I did not get a chance to say goodbye to Kila, but I will wait for her to join me one day.
Madam holds my hand and guides me up moving stairs. We arrive at a place that looks like Snowman’s house, but bigger. I look through the foggy glass and see that what Madam says about Ceremony is true. There are many new colors. I want to taste them all.
Madam pulls me toward a man who’s holding a stick to help him stand. For a moment, I think that this is the man I saw when I closed my eyes, but no, it is not him.
“This is Mister,” says Madam. “He is the one who needs your help. Say Hi to Mister.”
I should listen to Madam, but my lips feel stuck, and my throat becomes dry. “Say Hi to Mister,” Madam says, squeezing my fingers.
I have helped many people and tasted many colors. When Kila comes to Ceremony, I will tell her that white is my favorite, and that it tastes like the clouds in the sky.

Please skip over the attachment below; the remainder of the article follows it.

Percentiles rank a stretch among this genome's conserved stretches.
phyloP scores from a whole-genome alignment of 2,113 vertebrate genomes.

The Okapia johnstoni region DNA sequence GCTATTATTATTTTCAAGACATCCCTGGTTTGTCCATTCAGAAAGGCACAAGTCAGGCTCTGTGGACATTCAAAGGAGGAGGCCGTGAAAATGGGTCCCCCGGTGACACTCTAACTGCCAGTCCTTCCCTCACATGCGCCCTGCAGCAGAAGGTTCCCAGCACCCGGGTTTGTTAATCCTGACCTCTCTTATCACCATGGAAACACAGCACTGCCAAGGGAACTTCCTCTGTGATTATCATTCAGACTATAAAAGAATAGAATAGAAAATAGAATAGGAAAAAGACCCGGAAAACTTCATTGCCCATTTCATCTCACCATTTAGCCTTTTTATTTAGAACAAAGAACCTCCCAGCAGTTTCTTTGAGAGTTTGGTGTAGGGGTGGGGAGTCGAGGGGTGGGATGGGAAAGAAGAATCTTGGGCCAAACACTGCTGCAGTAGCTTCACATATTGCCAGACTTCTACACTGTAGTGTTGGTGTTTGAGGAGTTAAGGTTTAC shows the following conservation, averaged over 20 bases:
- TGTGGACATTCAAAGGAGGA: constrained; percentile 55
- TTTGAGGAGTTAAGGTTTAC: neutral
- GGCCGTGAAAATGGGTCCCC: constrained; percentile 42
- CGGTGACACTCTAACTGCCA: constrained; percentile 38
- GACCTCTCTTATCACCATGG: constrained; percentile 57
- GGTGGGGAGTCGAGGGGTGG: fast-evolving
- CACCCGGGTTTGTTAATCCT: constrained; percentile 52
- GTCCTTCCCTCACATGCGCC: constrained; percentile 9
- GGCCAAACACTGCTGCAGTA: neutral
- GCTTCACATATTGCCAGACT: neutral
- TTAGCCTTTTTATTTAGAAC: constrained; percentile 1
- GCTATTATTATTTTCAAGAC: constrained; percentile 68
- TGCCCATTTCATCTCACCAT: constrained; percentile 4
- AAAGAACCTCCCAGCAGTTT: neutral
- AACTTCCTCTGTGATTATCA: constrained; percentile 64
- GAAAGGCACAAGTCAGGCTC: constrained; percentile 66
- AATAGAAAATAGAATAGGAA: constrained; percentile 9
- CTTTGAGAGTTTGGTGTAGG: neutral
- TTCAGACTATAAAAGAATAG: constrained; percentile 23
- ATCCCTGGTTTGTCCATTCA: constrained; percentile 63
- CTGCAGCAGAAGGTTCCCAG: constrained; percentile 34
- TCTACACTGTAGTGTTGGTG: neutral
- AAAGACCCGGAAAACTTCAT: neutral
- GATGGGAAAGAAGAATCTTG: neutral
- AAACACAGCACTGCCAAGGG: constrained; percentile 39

© 2015 Andy Tu
Andy Tu likes to talk about writing, life, death, shadows, mirrors, and original sin.
July 2, 2015 Comments Off on Nightmare’s Paradise By Andy Tu
I was dreaming in a space between my mind and yours. We floated on murky water, drifting in circles below branches that released fall leaves and slowly gathered frost. You had nothing to say except old things that you thought were new. My interest grew indifferent, and I began to tell you a story. It starts with a girl, a girl standing in a hotel room illuminated by stained moonlight. She twirls in front of a mirror, then backs away and gets down on her hands and knees. Moving across the tiles, she hides along the shadows near the wall as she crawls over the cracks that divide the floor, her eyes blending into the deficient darkness like touches of pastel. She watches you, watching her, afraid, but you’re more afraid.